For many people, eating breakfast is an “if I have time” thing, or an “well I’m not hungry in the morning.” What if I told you that breakfast can help lead to weight loss, and oatmeal can be a key food?
When referring to oatmeal in this post, I am referring to instant oats or whole oats. None of the Quaker maple brown sugar packages. Those pack a very different nutrient profile. A recent study published in the Annals of Nutrition and Metabolism revealed that oatmeal can play a major role in blood sugar and satiety (Geliebter, 2015). This study looked at 36 individuals, half of which were classified as overweight, the other half classified as normal weight. The subjects were assigned to one of three different breakfast options on a randomized sequence on different days. The three options were oatmeal, isocaloric corn flakes, or water. Blood tests were taken post meal to determine the effect on blood sugar and gastric emptying. In addition hunger and appetite ratings were taken concurrently with the blood tests.
The results of this study were very interesting. What this study showed was that appetite was lowest and satiety was highest after consuming oatmeal compared to the corn flakes and water. Blood sugar was also the lowest in the corn flakes, indicating a mid morning “crash.” The study also concluded that gastric emptying was slower with oatmeal compared to corn flakes and water.
So what does this all mean? Well essentially that eating oatmeal for breakfast will keep you fuller for longer, maintain a steadier blood sugar level, and maybe help you eat less for lunch. So in terms of weight loss, a steadier blood sugar level combined with eating less calories for lunch can help. Which makes sense, less calories consumed means more weight lost.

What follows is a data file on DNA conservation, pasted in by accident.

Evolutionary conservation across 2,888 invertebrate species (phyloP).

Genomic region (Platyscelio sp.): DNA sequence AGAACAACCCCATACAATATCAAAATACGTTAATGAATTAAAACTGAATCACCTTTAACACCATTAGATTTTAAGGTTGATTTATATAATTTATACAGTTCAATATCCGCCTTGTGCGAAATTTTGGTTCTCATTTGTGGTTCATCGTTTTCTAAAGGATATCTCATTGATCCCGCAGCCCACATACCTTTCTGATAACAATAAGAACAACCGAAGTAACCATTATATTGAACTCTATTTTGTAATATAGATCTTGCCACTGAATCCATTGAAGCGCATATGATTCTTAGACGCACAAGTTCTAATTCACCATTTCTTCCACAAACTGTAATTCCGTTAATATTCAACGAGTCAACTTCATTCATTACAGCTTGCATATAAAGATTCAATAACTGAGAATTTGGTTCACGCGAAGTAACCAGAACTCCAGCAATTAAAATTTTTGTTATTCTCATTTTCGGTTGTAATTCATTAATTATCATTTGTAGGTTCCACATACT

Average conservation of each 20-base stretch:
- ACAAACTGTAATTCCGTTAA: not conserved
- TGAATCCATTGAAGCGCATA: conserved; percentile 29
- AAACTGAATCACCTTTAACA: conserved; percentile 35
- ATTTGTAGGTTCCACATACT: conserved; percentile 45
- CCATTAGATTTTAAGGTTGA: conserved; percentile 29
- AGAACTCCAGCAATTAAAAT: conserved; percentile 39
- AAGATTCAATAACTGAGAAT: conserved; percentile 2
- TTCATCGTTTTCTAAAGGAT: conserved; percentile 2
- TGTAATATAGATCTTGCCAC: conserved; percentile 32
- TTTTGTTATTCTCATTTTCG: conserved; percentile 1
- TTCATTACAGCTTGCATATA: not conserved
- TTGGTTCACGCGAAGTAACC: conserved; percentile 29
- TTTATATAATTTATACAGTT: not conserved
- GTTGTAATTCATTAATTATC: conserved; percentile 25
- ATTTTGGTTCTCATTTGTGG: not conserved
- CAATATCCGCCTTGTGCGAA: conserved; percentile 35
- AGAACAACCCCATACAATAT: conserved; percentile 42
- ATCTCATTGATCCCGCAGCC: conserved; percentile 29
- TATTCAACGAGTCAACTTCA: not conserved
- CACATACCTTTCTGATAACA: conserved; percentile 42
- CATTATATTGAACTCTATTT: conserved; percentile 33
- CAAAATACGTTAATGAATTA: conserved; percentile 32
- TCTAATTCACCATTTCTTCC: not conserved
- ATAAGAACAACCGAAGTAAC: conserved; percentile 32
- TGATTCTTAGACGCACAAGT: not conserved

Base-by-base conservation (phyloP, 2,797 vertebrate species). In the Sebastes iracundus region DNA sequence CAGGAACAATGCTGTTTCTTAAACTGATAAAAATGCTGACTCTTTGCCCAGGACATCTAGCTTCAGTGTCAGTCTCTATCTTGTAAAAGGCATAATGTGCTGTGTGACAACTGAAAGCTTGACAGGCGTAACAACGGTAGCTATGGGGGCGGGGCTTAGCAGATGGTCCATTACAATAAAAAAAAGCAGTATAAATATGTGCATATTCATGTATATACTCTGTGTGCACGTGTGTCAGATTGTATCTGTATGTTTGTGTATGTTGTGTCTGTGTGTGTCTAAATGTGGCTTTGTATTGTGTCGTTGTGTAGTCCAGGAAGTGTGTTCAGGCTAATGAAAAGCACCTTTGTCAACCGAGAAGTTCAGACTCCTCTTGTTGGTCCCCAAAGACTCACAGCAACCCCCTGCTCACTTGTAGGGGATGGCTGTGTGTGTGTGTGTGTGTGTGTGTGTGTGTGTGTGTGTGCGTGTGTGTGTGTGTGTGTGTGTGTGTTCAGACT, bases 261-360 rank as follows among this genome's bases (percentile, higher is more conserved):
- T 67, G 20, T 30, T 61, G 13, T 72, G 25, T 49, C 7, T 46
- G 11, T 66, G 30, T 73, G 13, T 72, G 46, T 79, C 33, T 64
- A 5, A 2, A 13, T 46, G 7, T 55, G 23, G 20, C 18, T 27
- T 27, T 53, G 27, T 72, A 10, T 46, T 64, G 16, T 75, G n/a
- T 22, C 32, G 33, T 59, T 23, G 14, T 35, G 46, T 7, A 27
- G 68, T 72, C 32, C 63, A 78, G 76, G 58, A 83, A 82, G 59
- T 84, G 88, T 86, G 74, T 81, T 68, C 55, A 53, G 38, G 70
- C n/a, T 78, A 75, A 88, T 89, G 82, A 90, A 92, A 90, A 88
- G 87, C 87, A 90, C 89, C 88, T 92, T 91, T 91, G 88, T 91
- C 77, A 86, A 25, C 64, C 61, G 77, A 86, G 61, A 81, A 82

What’s the secret behind oatmeal? Fiber. Oatmeal contains 4 grams of fiber per one cup. Since the average American only consumes about 15 grams per day, 4 grams of fiber in one serving is pretty good. Fiber has many health benefits including lowering cholesterol, stabilizing insulin response and blood sugar levels, reducing the risk of obesity, and digestive health. For women, aim to consume at least 21-25 grams per day, and 30 to 38 grams per day for men.
For more information on other high fiber foods, check out this great page from the Mayo clinic.
So to wrap up, oatmeal can be a great tool when looking to build a healthy eating plan and weight loss routine. Not only can it help regulate blood sugar, but it can also lead to fewer calories consumed during the day and increased feelings of satiety. So load up on those oats!
Geliebter, A., Grillot, C. L., Aviram-Friedman, R., Haq, S., Yahav, E., & Hashim, S. A. (2015). Effects of oatmeal and corn flakes cereal breakfasts on satiety, gastric emptying, glucose, and appetite-related hormones. Annals of Nutrition and Metabolism, 66(2-3), 93-103.